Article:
TikTok was born in 2017 out of a deal orchestrated by Bytedance, the world’s most valuable tech startup, based in Beijing and currently estimated to be worth more than $100 billion. The company bought the lip-syncing app Musical.ly and merged that with Douyin, its own similar app for Chinese consumers. It was renamed as TikTok in 2018. The popular video-sharing app, which is known for creating viral sensations, has enjoyed massive success overseas, particularly in the US, making ByteDance the first Chinese tech firm with a product to truly reach a global audience.
At the beginning of August, President Trump signed an executive order which would effectively ban TikTok by forcing Apple and Google to remove the app from their stores, unless sold to a U.S. buyer by mid-September. He also banned other companies from doing business with Bytedance. The US Government argue that the lack of data protection laws in China means TikTok poses a threat to US national security. Two days ago, Bytedance announced they were launching a lawsuit against the Trump administration, arguing that the President’s accusations are baseless.
TikTok could soon be banned in the United States
Is Trump justified? Or is his demand ‘unreasonable’, as Bytedance founder Zhang Yiming claims?
The battle between Trump and TikTok is part of a bigger saga, the thorny ongoing tech trade war, dubbed by some commentators as a ‘technology cold war’, between the US and China. This ‘war’ has been fuelled by petty trade tariff increases announced periodically by Washington and Beijing, as well as Trump’s blacklisting of Huawei, another technology company with Chinese roots. Both nations regard technology leadership as a critical advantage, and for Trump, an anti-China stance is key to his 2020 election campaign.
The US and China are in a ‘Technology Cold War’
But it’s not just about politics. There is some legitimate basis behind Trump’s concerns. China’s national intelligence law passed in 2017 requires all Chinese firms to cooperate with government intelligence services upon request. Tech giants like Facebook and Google tend to hold vast amounts of data about their users, and Bytedance is no exception. Yet while the Silicon Valley firms tend to have data protection measures in place, if the ruling Communist Party in China asks ByteDance – or, indeed, Huawei – to hand over U.S. user data in its possession for political reasons, the company would be unable to refuse.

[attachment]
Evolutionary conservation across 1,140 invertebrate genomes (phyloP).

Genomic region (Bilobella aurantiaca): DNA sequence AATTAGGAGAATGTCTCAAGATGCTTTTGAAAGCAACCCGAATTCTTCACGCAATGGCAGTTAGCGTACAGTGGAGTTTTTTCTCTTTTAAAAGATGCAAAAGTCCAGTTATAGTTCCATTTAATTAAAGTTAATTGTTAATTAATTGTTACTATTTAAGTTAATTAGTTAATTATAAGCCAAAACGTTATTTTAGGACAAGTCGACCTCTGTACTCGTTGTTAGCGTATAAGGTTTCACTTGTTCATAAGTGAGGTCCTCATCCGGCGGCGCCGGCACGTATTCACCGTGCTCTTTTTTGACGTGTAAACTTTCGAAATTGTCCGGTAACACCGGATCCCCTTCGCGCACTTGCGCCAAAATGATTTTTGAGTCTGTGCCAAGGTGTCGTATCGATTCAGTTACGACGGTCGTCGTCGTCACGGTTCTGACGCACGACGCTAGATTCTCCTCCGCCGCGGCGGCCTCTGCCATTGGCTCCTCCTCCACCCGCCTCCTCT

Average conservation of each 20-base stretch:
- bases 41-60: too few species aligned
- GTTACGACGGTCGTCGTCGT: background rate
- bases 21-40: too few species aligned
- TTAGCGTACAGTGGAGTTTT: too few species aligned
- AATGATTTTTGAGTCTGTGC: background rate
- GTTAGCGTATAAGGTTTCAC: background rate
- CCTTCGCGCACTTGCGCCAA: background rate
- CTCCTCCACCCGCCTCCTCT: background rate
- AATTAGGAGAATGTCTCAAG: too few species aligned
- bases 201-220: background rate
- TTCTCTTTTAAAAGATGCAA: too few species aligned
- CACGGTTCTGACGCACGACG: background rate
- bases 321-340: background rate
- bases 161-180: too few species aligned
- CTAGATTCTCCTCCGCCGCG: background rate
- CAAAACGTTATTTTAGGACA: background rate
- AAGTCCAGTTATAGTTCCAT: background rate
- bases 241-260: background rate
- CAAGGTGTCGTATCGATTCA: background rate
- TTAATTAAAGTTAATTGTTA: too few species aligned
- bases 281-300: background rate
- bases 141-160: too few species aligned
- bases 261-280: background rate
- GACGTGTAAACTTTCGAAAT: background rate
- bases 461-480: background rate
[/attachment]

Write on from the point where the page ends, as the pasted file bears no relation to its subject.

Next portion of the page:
In a response to the proposed ban, TikTok said in a blogpost that it strongly disagrees with the White House’s position and highlighted that it had “taken extraordinary measures to protect the privacy and security of TikTok’s US user data”, a reference to the decision to separate TikTok’s management team from Douyin’s and their move to store user data in the U.S. and Singapore instead of in mainland China.
In the lawsuit filed on Monday, TikTok argued that it couldn’t possibly pose a threat in the same way a telco theoretically could. A CIA report from earlier this month reflects this sentiment, concluding that TikTok is far less of a national security threat than Huawei.
Tensions between the US and China seem to be mounting, and it seems likely that this hostility and friction surrounding trade in general, and technology trade in particular, will persist for years to come.